• seperator

If it plays

When I first saw colorized state quarters, I was amazed at what private marketers could sell. The colorized 2002 Tennessee quarter being sold as a tribute to Elvis was also quite a surprise and I commented on it in this space back in 2002. I thought it was clever.

In fact, in recent years holograms on coins and colorized coins have gained increasing popularity around the world.

I remember a 1995 Cuban set where the coins featured little more than paper decals on coins. Some one-peso coins depicted female pirates as part of a pirate series. At least one of them had a wardrobe malfunction of the kind that Janet Jackson had at the Super Bowl. I don’t know if any more coins were sold as a result of the artwork, but the coins made their way into the Standard Catalog of World Coins.

Not all mints colorize coins or use holograms, but many institutions do, such our neighbors to the north at the Royal Canadian Mint. The United States Mint certainly doesn’t employ this kind of technology, which is why the door is open for private firms to adulterate U.S. coin issues and then market their output to cable television viewers and the like.

The question is: Will the U.S. eventually join the club and begin issuing colorful coins someday, or will it in a sense be a part of a reaction that at some future date make the present period of colorful coins a temporary fad?

Perhaps this is a strange question to ask, but the basic definition of U.S. coinage is being called into question. Will it continue to have a legal status apart, constrained by the narrow job of being an official medium of exchange or will U.S. coinage become just another consumer product that can be produced in all sizes, colors and compositions to suit every taste and budget?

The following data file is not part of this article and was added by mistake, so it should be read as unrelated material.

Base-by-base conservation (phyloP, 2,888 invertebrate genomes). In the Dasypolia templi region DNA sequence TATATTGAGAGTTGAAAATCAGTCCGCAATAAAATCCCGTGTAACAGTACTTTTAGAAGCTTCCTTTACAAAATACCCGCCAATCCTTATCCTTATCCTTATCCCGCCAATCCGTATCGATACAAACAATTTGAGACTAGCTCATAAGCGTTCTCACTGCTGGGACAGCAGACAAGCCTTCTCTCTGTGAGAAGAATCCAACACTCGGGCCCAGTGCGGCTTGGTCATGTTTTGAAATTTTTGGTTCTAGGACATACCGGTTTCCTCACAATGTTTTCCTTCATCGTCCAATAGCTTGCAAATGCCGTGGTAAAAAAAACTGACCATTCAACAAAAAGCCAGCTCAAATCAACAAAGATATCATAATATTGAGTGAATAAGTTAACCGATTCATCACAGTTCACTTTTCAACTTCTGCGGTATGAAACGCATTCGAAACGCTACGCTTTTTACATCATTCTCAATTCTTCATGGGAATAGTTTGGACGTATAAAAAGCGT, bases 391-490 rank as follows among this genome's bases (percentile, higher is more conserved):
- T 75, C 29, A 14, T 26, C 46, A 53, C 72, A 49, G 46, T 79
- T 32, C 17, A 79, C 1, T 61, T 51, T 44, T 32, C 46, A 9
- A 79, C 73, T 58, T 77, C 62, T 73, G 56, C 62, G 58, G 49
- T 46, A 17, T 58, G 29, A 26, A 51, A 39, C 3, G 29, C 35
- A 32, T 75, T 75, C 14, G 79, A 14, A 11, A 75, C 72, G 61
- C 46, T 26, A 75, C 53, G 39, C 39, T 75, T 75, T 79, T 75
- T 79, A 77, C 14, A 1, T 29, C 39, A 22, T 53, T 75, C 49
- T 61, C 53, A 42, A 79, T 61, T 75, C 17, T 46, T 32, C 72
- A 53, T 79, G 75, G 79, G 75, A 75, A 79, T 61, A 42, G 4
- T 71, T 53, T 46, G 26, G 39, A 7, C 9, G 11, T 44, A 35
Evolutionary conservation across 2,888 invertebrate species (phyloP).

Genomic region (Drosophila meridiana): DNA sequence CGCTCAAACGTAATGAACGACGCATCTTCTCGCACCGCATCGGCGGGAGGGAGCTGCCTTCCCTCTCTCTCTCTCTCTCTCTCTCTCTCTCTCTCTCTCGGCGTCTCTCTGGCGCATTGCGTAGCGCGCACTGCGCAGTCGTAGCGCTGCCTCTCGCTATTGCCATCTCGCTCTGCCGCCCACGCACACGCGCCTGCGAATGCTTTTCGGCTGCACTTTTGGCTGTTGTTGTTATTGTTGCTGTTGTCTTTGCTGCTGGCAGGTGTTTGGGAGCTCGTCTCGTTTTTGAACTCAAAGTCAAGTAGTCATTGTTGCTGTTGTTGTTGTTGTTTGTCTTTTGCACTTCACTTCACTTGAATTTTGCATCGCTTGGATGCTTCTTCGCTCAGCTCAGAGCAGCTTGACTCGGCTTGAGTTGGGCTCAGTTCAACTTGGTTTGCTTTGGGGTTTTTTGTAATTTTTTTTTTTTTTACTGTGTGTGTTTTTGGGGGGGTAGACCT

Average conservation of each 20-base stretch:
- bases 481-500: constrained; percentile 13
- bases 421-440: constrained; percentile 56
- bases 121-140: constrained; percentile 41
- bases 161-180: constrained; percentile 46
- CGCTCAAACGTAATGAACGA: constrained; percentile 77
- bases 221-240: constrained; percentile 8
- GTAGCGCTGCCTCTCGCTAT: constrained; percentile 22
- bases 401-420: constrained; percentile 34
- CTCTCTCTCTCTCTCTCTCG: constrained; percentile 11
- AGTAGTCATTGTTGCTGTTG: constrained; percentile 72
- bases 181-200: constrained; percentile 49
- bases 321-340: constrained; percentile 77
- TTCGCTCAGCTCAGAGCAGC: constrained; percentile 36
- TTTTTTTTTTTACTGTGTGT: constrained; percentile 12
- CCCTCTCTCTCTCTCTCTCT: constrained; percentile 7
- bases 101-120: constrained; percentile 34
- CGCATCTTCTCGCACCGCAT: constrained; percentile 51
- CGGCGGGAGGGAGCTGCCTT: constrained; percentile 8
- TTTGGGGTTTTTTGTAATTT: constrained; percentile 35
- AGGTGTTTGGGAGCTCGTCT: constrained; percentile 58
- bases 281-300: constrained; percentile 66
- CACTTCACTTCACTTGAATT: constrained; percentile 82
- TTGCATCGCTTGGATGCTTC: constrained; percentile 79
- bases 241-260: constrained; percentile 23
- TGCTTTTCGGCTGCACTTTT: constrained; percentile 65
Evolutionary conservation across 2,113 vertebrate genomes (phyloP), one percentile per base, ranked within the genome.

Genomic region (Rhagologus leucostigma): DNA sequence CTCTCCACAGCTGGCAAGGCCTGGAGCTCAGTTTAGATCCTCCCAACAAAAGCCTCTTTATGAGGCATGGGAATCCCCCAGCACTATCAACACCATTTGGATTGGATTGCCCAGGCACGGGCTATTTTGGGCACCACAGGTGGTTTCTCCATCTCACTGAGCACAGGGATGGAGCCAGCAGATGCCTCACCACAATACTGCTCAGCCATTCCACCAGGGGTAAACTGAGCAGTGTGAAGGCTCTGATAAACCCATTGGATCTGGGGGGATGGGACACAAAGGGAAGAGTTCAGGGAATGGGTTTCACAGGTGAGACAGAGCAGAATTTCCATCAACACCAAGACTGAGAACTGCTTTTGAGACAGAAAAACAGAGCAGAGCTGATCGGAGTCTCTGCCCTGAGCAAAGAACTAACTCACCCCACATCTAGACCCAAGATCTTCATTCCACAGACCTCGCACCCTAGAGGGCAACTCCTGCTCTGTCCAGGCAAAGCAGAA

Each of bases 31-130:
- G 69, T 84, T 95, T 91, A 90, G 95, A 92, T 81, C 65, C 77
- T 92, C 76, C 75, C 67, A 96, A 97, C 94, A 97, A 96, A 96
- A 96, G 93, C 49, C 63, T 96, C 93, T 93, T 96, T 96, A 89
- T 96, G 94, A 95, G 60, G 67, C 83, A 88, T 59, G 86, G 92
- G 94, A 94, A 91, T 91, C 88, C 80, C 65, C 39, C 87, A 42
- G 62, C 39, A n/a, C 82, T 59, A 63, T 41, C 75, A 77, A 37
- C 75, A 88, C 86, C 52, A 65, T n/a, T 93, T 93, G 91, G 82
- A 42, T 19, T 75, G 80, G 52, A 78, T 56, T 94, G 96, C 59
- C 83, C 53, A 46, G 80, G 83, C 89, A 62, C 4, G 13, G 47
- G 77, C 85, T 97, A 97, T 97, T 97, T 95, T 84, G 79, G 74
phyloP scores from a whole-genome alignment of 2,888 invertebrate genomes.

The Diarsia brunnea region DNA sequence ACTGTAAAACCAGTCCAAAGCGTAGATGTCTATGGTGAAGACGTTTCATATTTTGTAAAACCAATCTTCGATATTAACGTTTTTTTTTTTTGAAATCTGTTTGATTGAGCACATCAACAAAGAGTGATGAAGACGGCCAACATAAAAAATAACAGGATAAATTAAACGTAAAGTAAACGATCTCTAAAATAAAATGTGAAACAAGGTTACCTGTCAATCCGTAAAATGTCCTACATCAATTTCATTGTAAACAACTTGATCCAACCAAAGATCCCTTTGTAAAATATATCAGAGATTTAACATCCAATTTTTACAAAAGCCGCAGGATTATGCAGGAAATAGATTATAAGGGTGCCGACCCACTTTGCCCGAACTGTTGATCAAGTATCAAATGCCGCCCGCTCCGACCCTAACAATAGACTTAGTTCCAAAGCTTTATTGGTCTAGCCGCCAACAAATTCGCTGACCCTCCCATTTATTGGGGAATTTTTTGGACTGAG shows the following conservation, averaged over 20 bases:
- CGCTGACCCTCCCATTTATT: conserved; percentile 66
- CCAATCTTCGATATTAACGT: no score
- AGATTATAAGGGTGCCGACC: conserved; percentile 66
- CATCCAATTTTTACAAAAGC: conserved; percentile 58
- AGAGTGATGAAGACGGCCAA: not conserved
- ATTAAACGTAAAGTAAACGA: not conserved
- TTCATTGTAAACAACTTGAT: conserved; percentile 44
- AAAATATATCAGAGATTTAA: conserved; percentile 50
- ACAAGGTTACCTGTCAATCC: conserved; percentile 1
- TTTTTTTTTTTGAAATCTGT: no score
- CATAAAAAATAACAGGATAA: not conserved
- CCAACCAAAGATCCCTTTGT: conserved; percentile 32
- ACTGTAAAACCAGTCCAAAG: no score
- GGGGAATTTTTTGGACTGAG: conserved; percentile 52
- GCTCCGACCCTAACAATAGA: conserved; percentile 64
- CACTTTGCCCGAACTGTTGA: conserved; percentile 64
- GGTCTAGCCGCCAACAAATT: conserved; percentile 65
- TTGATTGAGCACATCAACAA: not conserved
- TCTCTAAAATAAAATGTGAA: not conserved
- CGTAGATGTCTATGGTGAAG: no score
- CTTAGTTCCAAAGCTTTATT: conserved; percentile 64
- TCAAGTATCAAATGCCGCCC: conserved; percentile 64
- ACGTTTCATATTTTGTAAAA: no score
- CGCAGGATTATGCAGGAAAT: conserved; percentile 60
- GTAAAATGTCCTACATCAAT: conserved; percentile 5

The outcome can go either way. The repeated multi-year series of nickels, quarters and dollars argue that U.S. coinage is going the designer route.

The recent federal crackdown on the private Liberty dollars that we reported in the June 23 issue of the paper might be an indication that the 35 years of liberalization in the legal treatment of monetary novelties has reached its limit beyond which the private sector cannot push.

I have to admit that I am of two minds.

Colorized coins and coins with holograms on them still don’t look like money to me. That doesn’t mean I don’t like them. Some I have found very interesting and attractive.

These nontraditional forms of money work because most of us have a common reference point as to what money is. It means we can enjoy the new technology and the artists that incorporate it into their work.

But what of the people who don’t seem to have a grasp of what money is? That seems to be the limiting factor in the Liberty dollar situation. If coins come to play music and glow in the dark on a regular basis just what exactly has money become, or what will the old term “coin of the realm” mean?

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